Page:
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Salesforce’s Revenue Miss Since 2006 Sends The Company Plunging 21%



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(CTN News) – The Salesforce company’s stock dropped as much as 21% on Thursday, following the announcement that the company had experienced its first sales shortfall since 2006.

The stock was trading at $214.16 a share as of 11:30 a.m. Eastern Time this morning.

Investors were given the impression that enterprise software suppliers were still dealing with chronic macroeconomic issues as a result of the combination of revenue that was lower than expected in the first quarter and cautious forecasts for the second quarter.

The following is a list of the significant figures:

In contrast to the $9.17 billion that analysts had expected, the first quarter revenue came in at $9.13 billion.

Adjusted earnings per share for the first quarter came in at $2.44, which was higher than the $2.38 that analysts had projected.

The guidance for sales for the second quarter was between $9.2 billion and $9.25 billion, which was higher than the analyst projections of $9.37 billion.

The analysts at Citi noted in a research that was released on Thursday that “macro headwinds are back, and they’re bigger than they’ve ever been.” Analysts from Bank of America said that they were in agreement with the statement that “tough macros are catching up to Salesforce.”

Salesforce’s profitability was damaged by a number of factors, including an uncertain economic outlook, a protracted decline in the employment market, and the decision made by the firm to prioritize expenditures on generative artificial intelligence technologies. Regarding Salesforce’s strategy for generating income from generative artificial intelligence, there are still questions that have not been resolved.

Wall Street, on the other hand, is mostly supporting the software behemoth as a result of the large earnings miss it experienced.

Goldman Sachs defines Salesforce’s performance challenges as

“Cyclical headwinds” that will eventually pass. Goldman Sachs maintained its “Buy” rating for the firm.

With regard to both the macro and the micro levels, we believe that there are reasons to be optimistic. It was said by Goldman Sachs that there are a great deal of levers that the firm may pull in order to increase its profit margins. “We note both headwinds from interest rates easing, uncertainty abating after this year’s elections, and outsized growth potential from Gen-AI could all serve as growth catalysts,” the business stated in its announcement.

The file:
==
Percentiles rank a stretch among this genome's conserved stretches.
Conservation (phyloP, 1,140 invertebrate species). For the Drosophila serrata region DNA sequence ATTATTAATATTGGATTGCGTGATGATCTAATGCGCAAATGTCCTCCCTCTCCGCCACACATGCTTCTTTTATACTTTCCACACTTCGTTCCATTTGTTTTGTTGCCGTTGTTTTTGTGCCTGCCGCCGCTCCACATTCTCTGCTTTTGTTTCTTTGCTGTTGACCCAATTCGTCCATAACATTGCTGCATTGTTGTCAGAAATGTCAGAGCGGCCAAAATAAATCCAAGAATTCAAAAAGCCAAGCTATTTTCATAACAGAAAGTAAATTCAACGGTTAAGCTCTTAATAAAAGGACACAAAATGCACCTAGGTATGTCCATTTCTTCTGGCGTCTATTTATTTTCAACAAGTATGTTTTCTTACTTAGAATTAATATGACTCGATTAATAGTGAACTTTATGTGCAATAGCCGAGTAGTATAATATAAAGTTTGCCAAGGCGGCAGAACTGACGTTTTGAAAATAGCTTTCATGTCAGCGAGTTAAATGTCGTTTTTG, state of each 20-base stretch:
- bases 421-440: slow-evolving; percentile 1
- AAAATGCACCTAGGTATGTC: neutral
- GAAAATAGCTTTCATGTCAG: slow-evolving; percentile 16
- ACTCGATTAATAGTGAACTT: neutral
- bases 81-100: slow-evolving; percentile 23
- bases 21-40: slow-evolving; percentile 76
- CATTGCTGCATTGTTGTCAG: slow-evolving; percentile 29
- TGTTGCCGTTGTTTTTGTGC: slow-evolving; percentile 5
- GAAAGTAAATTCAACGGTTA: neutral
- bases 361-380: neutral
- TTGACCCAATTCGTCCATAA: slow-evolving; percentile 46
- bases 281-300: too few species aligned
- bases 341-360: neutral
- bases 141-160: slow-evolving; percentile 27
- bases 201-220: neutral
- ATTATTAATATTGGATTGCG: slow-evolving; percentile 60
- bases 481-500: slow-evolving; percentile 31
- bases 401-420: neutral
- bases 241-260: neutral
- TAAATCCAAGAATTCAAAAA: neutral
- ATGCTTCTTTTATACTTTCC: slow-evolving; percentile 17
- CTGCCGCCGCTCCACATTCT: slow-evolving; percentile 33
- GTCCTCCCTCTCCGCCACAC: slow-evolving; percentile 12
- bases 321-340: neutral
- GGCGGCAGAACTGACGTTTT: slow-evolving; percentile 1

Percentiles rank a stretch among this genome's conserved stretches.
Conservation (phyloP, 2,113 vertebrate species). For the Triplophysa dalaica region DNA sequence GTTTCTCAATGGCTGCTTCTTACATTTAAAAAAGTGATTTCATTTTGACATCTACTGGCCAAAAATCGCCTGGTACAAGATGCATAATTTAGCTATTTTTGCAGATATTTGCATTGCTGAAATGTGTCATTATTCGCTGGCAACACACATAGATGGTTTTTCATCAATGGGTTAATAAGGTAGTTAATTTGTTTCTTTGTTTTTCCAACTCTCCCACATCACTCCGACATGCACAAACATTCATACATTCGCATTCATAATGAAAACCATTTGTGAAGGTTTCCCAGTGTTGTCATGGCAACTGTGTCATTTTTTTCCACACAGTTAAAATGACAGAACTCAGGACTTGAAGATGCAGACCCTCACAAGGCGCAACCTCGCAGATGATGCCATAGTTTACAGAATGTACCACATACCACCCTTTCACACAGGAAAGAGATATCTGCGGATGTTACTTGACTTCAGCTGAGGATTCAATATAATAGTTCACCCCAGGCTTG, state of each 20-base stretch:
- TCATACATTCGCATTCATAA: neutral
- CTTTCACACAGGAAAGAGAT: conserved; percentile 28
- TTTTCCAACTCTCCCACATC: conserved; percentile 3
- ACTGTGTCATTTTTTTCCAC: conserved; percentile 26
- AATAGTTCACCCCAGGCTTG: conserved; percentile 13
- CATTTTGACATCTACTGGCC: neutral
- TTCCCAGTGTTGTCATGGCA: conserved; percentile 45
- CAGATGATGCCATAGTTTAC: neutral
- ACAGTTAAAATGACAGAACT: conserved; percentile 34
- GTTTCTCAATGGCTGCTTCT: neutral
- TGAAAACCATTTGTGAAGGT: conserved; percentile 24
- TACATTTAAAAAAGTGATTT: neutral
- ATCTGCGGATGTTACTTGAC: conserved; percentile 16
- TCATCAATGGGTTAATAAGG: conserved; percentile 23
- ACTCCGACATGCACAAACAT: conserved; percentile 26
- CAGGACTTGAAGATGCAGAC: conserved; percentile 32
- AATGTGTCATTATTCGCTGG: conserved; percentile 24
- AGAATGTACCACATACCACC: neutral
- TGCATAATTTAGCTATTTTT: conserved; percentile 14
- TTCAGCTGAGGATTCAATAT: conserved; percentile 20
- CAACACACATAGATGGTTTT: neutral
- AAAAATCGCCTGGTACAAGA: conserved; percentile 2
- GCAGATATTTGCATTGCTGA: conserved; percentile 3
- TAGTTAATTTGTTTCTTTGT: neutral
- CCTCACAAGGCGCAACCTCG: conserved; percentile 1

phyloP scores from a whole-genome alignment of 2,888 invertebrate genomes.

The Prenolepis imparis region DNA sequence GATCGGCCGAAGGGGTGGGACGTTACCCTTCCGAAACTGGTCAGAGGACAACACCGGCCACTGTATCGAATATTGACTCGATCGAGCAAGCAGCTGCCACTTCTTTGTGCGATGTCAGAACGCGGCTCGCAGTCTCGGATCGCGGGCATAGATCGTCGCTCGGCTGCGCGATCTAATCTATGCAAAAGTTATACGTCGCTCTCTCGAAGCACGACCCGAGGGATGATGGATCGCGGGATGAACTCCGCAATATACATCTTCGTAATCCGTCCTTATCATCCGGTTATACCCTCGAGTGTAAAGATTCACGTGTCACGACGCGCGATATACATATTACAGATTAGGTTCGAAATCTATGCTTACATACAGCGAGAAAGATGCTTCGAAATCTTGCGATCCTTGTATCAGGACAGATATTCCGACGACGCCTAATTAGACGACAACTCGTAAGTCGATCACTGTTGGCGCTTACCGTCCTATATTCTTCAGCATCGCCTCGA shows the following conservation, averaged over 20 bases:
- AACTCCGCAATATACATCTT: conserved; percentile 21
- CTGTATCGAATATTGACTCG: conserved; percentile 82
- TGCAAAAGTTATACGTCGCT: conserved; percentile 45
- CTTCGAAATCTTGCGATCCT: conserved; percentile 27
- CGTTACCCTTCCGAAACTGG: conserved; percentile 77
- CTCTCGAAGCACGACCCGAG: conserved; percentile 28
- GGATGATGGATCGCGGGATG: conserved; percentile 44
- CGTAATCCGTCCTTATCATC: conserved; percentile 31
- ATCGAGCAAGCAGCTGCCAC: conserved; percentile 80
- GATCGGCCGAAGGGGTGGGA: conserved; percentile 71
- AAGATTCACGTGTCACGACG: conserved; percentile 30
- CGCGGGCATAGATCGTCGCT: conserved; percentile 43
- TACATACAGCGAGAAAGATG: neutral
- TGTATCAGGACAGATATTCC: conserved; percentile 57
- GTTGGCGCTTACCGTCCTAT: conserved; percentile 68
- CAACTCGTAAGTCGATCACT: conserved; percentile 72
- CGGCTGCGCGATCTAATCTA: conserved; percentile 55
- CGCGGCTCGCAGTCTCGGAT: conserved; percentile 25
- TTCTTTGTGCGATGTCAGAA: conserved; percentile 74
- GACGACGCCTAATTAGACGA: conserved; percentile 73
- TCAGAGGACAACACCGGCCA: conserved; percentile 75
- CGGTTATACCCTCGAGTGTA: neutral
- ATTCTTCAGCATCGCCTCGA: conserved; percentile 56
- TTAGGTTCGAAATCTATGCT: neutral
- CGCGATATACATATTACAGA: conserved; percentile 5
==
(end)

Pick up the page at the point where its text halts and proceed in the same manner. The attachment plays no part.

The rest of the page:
With the announcement that it sees “signs of greenshoes forming” and that the company’s stock price sell-off has an enticing risk/reward profile, Bank of America reaffirmed its recommendation to “Buy” the stock.

It is clear from the remarks that there are highly solid pipelines for a number of growth goods. The rise in subscriptions for the Sales Cloud and the Service Cloud stayed consistent over the course of the year, which, according to Bank of America, indicates that the core business is doing rather well.

After reviewing their findings, Citi decided to keep its “Neutral” rating and take a more conservative position with regard to Salesforce.

“Valuation is undemanding at 20x EPS, 18x EV/FCF (FY25), but with slowing growth, lack of de-risked estimates and more active M&A we are comfortable on the sidelines awaiting improving growth or more evidence of Data Cloud/Gen AI momentum/monetization,” said the financial services company.

Wedbush analyst Dan Ives came to the conclusion that Salesforce’s performance was a “small bump in the road” in a report that was released on Thursday. He also recommended that investors take advantage of the opportunity to purchase shares when it presented itself.

“We would be buyers on weakness this morning as seeing the forest through the trees this is a turnaround in motion for a premier tech stalwart with a massive installed base led by one of the best CEOs in the global tech landscape in our view,” Ives explained to investors.


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Alishba Waris is an independent journalist working for CTN News. She brings a wealth of experience and a keen eye for detail to her reporting. With a knack for uncovering the truth, Waris isn't afraid to ask tough questions and hold those in power accountable. Her writing is clear, concise, and cuts through the noise, delivering the facts readers need to stay informed. Waris's dedication to ethical journalism shines through in her hard-hitting yet fair coverage of important issues.

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